Impact Journalism Day

Electric Rain

She is just 15 years old, but has already designed a smart device that generates electric power from raindrops. Reyhan Jamalova, a ninth grade student at the Istek Lyceum in Baku, Azerbaijan, came up with the idea for Rainergy after her father wondered: “If you can make energy from wind, why not from rainwater?”
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Can access apps make cities wheelchair-friendly?

“An access app must be easy to use and it should provide relevant information,” says Matt McCann, chief executive and founder of Access Earth, an Irish-made access app. “The app needs to keep pace with innovation. Technology has opened so many doors by improving accessibility and we want to be at the forefront of that.”
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Painting the world for people who don’t see color

For more than 19 years, Tiago Santos did not understand colors. As a child, growing up in Santa Maria da Feira, a city in the north of Portugal, he had trouble choosing the right crayons. It seemed so easy for others, but when he tried coloring brown trees or blue skies, his classmates laughed at the crayons he chose.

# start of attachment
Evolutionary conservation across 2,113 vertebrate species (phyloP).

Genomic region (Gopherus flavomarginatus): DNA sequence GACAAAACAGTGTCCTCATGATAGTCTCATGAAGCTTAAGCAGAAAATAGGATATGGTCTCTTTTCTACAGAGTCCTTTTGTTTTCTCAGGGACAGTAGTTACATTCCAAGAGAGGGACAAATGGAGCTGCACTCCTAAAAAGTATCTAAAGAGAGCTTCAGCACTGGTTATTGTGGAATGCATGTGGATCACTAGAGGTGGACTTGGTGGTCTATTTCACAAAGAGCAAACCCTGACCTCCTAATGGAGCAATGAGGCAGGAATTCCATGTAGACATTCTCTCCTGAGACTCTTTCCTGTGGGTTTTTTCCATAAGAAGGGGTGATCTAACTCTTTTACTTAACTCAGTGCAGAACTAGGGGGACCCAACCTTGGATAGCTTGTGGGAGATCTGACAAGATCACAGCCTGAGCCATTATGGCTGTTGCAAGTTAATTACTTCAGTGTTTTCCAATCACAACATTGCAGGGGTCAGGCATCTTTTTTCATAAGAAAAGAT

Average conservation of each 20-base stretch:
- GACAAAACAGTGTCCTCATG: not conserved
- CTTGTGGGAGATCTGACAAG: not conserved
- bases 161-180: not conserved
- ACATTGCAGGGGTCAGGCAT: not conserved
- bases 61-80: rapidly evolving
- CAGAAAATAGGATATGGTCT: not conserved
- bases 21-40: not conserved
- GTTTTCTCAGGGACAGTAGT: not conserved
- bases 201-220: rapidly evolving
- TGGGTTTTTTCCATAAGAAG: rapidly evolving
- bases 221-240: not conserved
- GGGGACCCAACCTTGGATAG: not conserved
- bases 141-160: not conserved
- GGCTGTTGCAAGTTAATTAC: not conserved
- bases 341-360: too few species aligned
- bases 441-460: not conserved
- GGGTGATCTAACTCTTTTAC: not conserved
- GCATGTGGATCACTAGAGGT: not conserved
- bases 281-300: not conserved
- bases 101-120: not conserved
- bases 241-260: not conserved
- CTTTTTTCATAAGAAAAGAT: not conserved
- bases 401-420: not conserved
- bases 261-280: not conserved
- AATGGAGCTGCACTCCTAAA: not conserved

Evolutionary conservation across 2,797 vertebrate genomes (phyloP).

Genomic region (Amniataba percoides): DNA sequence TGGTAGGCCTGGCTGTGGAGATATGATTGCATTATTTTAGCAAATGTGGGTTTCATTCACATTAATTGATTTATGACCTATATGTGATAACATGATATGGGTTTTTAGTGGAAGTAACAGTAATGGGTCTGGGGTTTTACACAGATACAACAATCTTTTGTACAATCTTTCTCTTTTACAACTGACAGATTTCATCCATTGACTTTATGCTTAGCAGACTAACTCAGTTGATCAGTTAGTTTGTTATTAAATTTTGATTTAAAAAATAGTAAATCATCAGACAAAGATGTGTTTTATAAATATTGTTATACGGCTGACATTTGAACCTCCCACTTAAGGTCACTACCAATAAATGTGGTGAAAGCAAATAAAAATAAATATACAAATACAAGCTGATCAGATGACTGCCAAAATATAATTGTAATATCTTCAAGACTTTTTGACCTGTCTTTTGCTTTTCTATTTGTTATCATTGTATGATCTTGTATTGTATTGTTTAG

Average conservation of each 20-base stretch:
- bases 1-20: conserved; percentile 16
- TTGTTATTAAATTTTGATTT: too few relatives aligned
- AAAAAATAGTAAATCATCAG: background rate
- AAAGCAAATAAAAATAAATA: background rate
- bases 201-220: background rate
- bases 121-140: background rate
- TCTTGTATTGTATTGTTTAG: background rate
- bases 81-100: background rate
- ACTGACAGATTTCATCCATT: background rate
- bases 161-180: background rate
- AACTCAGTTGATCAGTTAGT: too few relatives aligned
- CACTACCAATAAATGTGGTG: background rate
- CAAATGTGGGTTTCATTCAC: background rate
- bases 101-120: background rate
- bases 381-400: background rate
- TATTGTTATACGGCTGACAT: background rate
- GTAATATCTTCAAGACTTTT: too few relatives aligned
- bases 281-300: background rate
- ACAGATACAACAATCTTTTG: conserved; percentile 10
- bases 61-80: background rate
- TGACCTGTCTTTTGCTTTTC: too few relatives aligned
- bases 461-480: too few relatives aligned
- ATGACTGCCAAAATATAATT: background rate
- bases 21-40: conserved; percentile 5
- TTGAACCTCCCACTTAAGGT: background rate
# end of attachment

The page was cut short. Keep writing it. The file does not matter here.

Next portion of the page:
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An app for diagnosing dementia

“Test your brain in five minutes.” Eyemove, an application created less than two years ago by young Russian engineer Mikhaïl Yanchikov, does just that. Through the evaluation of a person’s eye movements, this technology enables the detection of certain neurodegenerative diseases, such as Alzheimer’s and Parkinson’s.
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Learning to breed wild bees

Having wild bees as pets might sound a little off the wall, but such is the case for Tom Strobi and Claudio Sedivy. The two biologists from Zurich are working with an environmental issue at heart: boosting the populations of these endangered pollinators.
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Transforming plastic waste into paving stones

Saif Eddine Laalej is 20 years old and already he has come up with a way of turning discarded plastic into a useful construction material. This young student at the National School of Business and Management of Tangier, in the north of Morocco, has designed an eco-friendly paving stone in the form of traditional Moroccan Zellige tiles. Laalej’s paving stones are made with plastic waste, such as bottles, containers and even bottle tops.
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Saving lives in Senegal through Hope

It is one of the great innovations of recent years in the field of global health, protecting lives and improving healthcare. Called Hope, it is an interface that helps to solve the problem of blood shortages in Senegal saving the lives of women who might otherwise die in childbirth or of people who suffer potentially fatal hemorrhages.
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